When the United States entered World War I, Eastman organized with Roger Baldwin and Norman Thomas the National Civil Liberties Bureau to protect conscientious objectors, or in her words: "To maintain something over here that will be worth coming back to when the weary war is over." The NCLB grew into the American Civil Liberties Union, with Baldwin at the head and Eastman functioning as attorney-in-charge. Eastman is credited as a founding member of the ACLU, but her role as founder of the NCLB may have been largely ignored by posterity due to her personal differences with Baldwin.
In 1916 Eastman married the British editor and antiwar activist Walter Fuller (British editor), who had come to the United States to direct his sisters’ singing of folksongs. They had two children, Jeffrey and Annis. They worked together as activists until the end of the war; then he worked as the managing editor of The Freeman until 1922, when he returned to England. He died in 1927, nine months before Crystal, ending his career editing Radio Times for the BBC.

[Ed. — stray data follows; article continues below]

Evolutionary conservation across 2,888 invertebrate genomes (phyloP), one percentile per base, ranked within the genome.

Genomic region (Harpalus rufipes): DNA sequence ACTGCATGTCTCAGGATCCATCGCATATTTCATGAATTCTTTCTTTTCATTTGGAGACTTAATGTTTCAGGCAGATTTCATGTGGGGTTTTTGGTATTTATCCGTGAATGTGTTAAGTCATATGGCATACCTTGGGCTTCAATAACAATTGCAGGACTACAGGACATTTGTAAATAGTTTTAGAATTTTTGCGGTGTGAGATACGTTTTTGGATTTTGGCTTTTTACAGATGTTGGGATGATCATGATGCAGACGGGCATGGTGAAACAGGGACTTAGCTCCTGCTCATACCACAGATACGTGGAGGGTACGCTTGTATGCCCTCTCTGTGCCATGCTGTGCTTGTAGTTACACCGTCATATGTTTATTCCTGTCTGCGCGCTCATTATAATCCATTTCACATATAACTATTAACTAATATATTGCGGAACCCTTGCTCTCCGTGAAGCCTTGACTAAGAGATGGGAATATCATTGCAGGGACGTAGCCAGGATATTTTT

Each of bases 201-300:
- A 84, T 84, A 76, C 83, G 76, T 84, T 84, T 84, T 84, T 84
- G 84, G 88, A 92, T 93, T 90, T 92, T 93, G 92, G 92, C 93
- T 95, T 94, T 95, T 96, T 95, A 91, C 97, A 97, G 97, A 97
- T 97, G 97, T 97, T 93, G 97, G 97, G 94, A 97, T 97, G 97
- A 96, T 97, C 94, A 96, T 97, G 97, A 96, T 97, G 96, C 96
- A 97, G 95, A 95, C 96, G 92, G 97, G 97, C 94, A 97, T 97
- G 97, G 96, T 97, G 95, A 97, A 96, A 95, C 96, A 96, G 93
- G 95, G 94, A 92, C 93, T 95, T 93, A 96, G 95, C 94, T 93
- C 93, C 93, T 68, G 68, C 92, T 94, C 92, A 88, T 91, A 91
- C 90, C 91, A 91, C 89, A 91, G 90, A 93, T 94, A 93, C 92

After Max Eastman's periodical The Masses was forced to close by government censorship in 1917, he and Crystal co-founded a radical journal of politics, art, and literature, The Liberator early in 1918. She and Max co-edited it until they put it in the hands of faithful friends in 1922.
After the war, Eastman organized the First Feminist Congress in 1919.
She traveled by ship to London to be with her husband at times. In New York, her activities led to her being blacklisted during the Red Scare of 1919-1920. She struggled to find paying work.
During the 1920s her only paid work was as a columnist for feminist journals, notably Equal Rights and Time and Tide. Eastman claimed that "life was a big battle for the complete feminist," but she was convinced that the complete feminist would someday achieve total victory.
Crystal Eastman died on July 8, 1928, of nephritis. Her friends were entrusted with her two children, then orphans, to rear them until adulthood.